Introductions

The Museum of Zoology in Cambridge is one of those museums that is frequently loved when people find it but often provokes the reaction – ‘just where is it’? When asked directions the usual answer is ‘go through the arch and look for the whale’. Tucked away behind the imposing facades on Downing Street, is the New Museums site and what is known as the Arup building – the home of the Museum of Zoology.

The entrance to the New Museums site is through the arch on the left

The entrance to the New Museums site is through the arch on the left

Following the signs:

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Leads you into the New Museum site and the imposing Arup building.

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This is the front of the Arup building, and yes, before you ask, there is the skeleton of a whale outside.

The finback whale hanging on the podium of the Arup building

The finback whale hanging on the podium of the Arup building

The building was designed by Sir Philip Dowson and Ove Arup in the late 1960s and has attracted praise and damnation in equal amounts, the latter due primarily to its ‘brutal’ appearance. However in architectural terms it is an important building – see for example the entry for it on the 20th Century Society website at: http://www.c20society.org.uk/botm/the-new-museums-site-building-by-arup-associates-1966-74/

The building opened in 1973 and houses the Babbage Lecture Theatre, the Materials Science Department and the Museum of Zoology. The museum was set out in the early 1970s and is a classic example of taxonomic arrangement where animals are arranged in order. Truly all animal life is here.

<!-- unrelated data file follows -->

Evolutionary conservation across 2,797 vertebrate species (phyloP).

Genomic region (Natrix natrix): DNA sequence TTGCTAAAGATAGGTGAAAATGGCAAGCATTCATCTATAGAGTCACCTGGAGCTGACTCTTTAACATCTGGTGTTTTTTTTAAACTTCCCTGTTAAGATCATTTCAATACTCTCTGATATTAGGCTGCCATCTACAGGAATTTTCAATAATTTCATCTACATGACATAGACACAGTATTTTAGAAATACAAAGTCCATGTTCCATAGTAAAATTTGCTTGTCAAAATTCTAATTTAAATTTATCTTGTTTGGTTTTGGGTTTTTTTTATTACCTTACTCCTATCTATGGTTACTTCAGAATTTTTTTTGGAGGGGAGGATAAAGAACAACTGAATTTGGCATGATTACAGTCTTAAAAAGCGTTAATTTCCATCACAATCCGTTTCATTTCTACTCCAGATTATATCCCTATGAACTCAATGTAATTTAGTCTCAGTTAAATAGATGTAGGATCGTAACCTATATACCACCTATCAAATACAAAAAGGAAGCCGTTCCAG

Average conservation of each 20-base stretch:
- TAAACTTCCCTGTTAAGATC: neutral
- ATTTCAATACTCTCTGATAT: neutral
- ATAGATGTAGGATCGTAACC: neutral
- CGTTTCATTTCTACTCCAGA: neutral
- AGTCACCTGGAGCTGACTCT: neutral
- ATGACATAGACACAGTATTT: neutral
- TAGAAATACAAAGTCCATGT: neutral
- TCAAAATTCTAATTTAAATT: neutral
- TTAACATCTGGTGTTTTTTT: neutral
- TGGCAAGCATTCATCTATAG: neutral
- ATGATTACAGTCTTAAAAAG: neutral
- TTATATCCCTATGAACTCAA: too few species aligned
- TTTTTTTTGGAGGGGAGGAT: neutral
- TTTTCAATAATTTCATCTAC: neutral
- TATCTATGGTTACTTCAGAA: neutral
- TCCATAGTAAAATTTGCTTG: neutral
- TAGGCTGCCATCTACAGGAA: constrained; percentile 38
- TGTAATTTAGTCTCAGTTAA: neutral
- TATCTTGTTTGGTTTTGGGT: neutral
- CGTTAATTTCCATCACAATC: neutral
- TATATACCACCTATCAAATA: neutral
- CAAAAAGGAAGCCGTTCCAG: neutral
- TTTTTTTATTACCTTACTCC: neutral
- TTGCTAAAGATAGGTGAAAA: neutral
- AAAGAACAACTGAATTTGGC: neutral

The current displays in the museum

The current displays in the museum

Now we need to update ourselves and step into the 21st century. The University has given us the ideal opportunity to do this. An ambitious project, initiated in 2012, plans to refurbish the entire Arup building including the Museum. However the University’s plans can only extend to doing a minimum of work on the Museum – providing new storage areas for the extensive collections, upgrading the showcase and lighting. Our aspirations go much further than this and we are making a significant bid to the Heritage Lottery Fund (HLF) to enable us to develop the Museum in new and innovative ways, explaining the wonders of the animal kingdom and the importance of zoological collections.

All this will take almost 3 years to complete starting with the closing of the Museum on 1 June 2013. During this time we hope to let you know what is going on, how we are progressing and tell some of the stories behind a project such as this.

I’m Kay Smith

Kay

Kay

and I am the Project Manager for the Museum, trying to make sure we keep on track, meet the demanding and tight schedule and ensure that we re-open in 2016, on time and within budget. So, although we’ll be in a cocoon, I hope to be able to share with you the development of what will, eventually, be a beautiful butterfly.

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One thought on “Introductions

  1. The old museum was really lovely, and stepping through the understated entrance you felt as if you were entering a magical animal world. I’m really going miss it (and the whale) while it’s closed, and I hope the old magical feeling of the “room full of skeletons” I used to love isn’t spoiled by the new developments.

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